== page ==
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The Records That Changed My Life

“I know all the ‘classic’ records that people are supposed to list,” Ryan Adams says. “I mean, I love Blonde on Blonde.But these records are the ones from throughout my life that I reallywould take to a desert island–although I might trade them in for alighter or a raft.” Recuperating from the broken wrist he sufferedduring a January concert, the roots-rock tune machine listed a fewpersonal faves from his misspent North Carolina youth.

45 GRAVE AUTOPSY (Restless, 1987)“This is a record I got when I visited my uncle in Arlington, Virginia.He worked for a company connected to NASA, which I thought was cool,because I was super into astronomy. I knew 45 Grave had some connectionto the Germs and Gun Club. The cover looked kinda goth, so I took ithome, and it was so fucking good. I lived in a small town with no girlsto date or people to impress. It was just me and my record player.”

THELEAVING TRAINS FUCK (SST, 1987)“When I gotto Chapel Hill, even though I was too young to be part of a scene or goto shows–I was 13 or 14–I was old enough to skateboard across town,through a rough area, to where the pawn shops were. I would have fiveor ten bucks and peruse the pawn shops for one- or two-dollar cassettetapes. By the time I got Fuck,I had met someone who helped me tune my guitar. I learned some chords,and realized I was writing stuff that sounded like the Leaving Trains.So I think it’s really influenced my songwriting, to this day.”

GALAXIE 500 ON FIRE (Rough Trade, 1989) “Afriend of mine had a car, and we were driving to school, wondering ifwe should go. School passed by and we said, ‘Fuck it.’ We went to thisplace called Schoolkids Records in Chapel Hill. I read a review ofGalaxie 500 that described them as ‘psychedelic, slow, and woozy.’ Ibought this tape and we played it on the drive back. I kept thinking,’There must be a fast song coming up.’ It was hot, there was no AC, andboth of us nearly fell asleep and crashed the car.”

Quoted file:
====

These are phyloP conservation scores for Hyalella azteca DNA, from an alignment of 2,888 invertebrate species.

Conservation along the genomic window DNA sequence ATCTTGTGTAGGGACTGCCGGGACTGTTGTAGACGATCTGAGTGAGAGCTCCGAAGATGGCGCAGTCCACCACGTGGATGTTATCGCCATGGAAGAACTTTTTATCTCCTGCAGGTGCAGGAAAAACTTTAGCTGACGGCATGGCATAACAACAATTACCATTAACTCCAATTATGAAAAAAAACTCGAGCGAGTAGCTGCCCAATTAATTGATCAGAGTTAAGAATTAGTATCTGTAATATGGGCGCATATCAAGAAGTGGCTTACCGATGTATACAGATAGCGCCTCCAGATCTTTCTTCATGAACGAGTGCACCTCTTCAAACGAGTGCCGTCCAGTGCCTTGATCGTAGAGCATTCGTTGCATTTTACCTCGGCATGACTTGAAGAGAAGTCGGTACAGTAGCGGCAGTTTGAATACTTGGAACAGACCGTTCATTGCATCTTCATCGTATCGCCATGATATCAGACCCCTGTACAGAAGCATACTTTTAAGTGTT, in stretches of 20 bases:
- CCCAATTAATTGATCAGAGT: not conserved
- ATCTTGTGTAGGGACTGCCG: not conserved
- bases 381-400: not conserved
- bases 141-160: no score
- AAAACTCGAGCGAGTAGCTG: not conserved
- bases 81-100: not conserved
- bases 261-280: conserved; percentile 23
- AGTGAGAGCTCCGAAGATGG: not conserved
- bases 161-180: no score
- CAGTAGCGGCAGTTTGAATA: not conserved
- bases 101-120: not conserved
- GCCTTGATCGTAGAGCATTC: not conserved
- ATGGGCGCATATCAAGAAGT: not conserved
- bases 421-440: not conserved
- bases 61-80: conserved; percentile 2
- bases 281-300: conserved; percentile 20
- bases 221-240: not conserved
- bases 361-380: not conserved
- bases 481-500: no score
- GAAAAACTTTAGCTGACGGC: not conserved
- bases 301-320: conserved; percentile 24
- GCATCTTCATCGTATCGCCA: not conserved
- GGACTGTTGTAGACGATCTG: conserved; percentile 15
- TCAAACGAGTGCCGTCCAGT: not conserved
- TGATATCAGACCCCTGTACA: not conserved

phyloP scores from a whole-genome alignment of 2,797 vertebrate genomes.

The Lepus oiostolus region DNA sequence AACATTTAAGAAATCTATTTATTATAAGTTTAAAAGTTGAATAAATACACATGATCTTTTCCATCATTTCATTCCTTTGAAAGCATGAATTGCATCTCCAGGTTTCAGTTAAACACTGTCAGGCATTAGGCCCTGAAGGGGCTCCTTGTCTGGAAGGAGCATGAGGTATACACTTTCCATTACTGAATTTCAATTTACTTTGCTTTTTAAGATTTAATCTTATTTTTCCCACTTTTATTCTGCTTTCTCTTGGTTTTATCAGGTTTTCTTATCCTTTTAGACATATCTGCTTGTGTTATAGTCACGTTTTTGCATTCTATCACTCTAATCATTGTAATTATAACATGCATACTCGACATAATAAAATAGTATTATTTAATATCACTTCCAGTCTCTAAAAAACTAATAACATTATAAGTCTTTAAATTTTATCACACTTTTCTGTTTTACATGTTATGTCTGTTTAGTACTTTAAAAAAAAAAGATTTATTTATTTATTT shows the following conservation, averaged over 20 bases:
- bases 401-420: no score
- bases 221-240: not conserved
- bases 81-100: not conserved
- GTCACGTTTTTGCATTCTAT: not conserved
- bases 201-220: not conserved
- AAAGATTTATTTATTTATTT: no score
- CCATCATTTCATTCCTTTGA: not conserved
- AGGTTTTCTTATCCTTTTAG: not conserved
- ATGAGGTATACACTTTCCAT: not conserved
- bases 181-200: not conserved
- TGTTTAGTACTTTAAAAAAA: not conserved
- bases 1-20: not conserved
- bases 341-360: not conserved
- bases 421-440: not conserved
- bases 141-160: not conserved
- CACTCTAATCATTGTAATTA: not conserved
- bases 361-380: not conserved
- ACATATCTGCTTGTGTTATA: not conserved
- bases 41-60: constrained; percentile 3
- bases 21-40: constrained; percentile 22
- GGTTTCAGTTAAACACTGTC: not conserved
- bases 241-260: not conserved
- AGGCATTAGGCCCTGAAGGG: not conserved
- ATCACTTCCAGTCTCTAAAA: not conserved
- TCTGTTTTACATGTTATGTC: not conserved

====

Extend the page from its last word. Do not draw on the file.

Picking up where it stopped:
CIRCLE JERKS VI (Relativity, 1987)“It’s kindof totally not correct to list this, but this is a record that wasreally aware of itself and really rocked. ‘I’m Alive’ was a real anthemfor me. This was the summer of ‘I can play guitar, I’m skating, but I’mliving at home and I wish I could move.'”

GREG SAGE STRAIGHT AHEAD (Enigma, 1985)“I heard Straight Aheadshortly after I moved to Raleigh. I asked my roommate, ‘Dude, have youheard of this guy Greg Sage?’ and he said, ‘Dude, that’s the guy fromthe Wipers.’ This is the most depressing record ever. It starts outlike, ‘Keep moving forward,’ but it ends up being a loner’smasterpiece. I put it on before a show we played in upstate New York.By the time it was over, everyone was depressed and not talking to eachother.”

DANZIG DANZIG (Def American/Geffen, 1988) “Iloved Samhain [ex-Misfit Glenn Danzig’s previous band], but this wasabsurdly good. It was really defining for me. This was when I went outand became a fake punk in North Carolina. I had a prevarication [sic]for witchy stuff. I think there’s some sort of power in that imagerywhen you’re younger. I also remember this cassette smelled reallygood.”

THE REIVERS TRANSLATE SLOWLY (DB, 1985) “Iloved this record so much. There was a soft edge to some of theunderground bands from this period, like the Reivers and Salem 66. Ihad so many ‘Japan-core’ compilations that I needed something to chillout with. This record really influenced my guitar playing. I realizedit was okay to hang out on some major chords for a while.”

ANTIETAM BURGOO (Triple X, 1990) “This record alsohad a lot to do with how I wanted to play guitar. It’s all so pretty,especially ‘Imagining Green.’ Tara Key is phenomenal. Her songs woulddescribe New York, and I would dream about what they meant.”

POLVO CELEBRATE THE NEW DARK AGE EP (Merge, 1994)“This was originally a triple seven-inch. Their first record was good,but this was better, because it was so scrappy. People said Polvosounded like Sonic Youth, but I always thought they had their own thinggoing on. This was like music from a cartoon.”

JONES VERY WORDS AND DAYS (Roadrunner, 1989)“Imust’ve owned eight copies of this. The best description is that itsounds like the Police because it has these atmospheric parts, andHüsker Dü because it has that kind of lost American sound.”